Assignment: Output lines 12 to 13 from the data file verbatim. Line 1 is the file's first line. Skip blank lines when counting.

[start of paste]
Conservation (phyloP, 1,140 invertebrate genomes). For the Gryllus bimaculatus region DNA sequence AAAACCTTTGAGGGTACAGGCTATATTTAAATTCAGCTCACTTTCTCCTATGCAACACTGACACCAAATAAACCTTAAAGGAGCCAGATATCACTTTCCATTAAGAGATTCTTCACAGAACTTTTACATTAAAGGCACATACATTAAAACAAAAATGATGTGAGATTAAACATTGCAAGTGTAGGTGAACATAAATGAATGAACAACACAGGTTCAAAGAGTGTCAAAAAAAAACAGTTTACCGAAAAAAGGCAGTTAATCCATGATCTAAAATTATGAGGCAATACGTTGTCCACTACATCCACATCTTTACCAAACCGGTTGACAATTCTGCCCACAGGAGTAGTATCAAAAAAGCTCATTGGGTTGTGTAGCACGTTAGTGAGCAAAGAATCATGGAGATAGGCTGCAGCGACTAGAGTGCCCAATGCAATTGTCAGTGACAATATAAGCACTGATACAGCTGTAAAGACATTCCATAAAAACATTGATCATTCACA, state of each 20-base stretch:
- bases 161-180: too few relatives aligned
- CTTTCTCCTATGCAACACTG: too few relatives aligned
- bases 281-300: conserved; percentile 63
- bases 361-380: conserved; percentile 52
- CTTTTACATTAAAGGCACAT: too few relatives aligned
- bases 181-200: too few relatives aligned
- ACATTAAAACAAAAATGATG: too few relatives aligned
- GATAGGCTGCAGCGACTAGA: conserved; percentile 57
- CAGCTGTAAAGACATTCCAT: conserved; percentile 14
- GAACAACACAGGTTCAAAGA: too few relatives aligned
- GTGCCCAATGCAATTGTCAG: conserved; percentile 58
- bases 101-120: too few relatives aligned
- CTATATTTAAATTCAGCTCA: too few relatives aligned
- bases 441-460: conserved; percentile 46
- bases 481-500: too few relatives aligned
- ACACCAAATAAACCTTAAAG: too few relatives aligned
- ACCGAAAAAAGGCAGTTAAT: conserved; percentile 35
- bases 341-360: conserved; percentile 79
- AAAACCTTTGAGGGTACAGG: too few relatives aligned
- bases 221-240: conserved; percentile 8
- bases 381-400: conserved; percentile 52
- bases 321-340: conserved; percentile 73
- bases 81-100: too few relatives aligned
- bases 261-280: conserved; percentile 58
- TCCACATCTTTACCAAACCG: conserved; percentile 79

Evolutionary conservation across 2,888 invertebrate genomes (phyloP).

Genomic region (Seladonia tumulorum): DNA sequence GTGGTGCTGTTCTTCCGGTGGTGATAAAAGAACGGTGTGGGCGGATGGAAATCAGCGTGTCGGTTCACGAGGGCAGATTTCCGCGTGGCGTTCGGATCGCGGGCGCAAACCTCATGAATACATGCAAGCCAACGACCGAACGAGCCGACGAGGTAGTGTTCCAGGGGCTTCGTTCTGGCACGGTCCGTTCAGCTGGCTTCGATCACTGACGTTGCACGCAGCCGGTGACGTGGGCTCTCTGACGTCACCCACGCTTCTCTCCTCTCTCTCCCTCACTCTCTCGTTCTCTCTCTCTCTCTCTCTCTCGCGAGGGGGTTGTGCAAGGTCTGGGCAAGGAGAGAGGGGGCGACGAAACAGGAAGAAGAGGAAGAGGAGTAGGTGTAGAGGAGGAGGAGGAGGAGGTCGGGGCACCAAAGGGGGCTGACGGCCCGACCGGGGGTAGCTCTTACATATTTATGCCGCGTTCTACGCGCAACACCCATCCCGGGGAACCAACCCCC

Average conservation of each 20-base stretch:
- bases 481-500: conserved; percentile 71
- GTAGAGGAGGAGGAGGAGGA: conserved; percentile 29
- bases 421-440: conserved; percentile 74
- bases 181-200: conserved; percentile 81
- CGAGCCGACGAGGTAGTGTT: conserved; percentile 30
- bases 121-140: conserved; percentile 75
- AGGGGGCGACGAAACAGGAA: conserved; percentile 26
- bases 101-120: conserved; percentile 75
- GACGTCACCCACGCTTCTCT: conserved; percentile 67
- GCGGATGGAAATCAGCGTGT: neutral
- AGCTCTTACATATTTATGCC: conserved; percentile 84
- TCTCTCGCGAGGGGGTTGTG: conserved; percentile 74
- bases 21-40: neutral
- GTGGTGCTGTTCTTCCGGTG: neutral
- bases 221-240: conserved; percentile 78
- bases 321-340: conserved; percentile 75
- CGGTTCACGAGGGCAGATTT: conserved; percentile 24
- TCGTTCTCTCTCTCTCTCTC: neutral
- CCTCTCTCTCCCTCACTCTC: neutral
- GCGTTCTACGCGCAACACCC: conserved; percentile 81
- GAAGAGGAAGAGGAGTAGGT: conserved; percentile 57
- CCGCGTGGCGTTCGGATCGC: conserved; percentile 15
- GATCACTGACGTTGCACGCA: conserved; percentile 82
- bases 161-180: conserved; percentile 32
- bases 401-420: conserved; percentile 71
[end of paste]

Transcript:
- GTGCCCAATGCAATTGTCAG: conserved; percentile 58
- bases 101-120: too few relatives aligned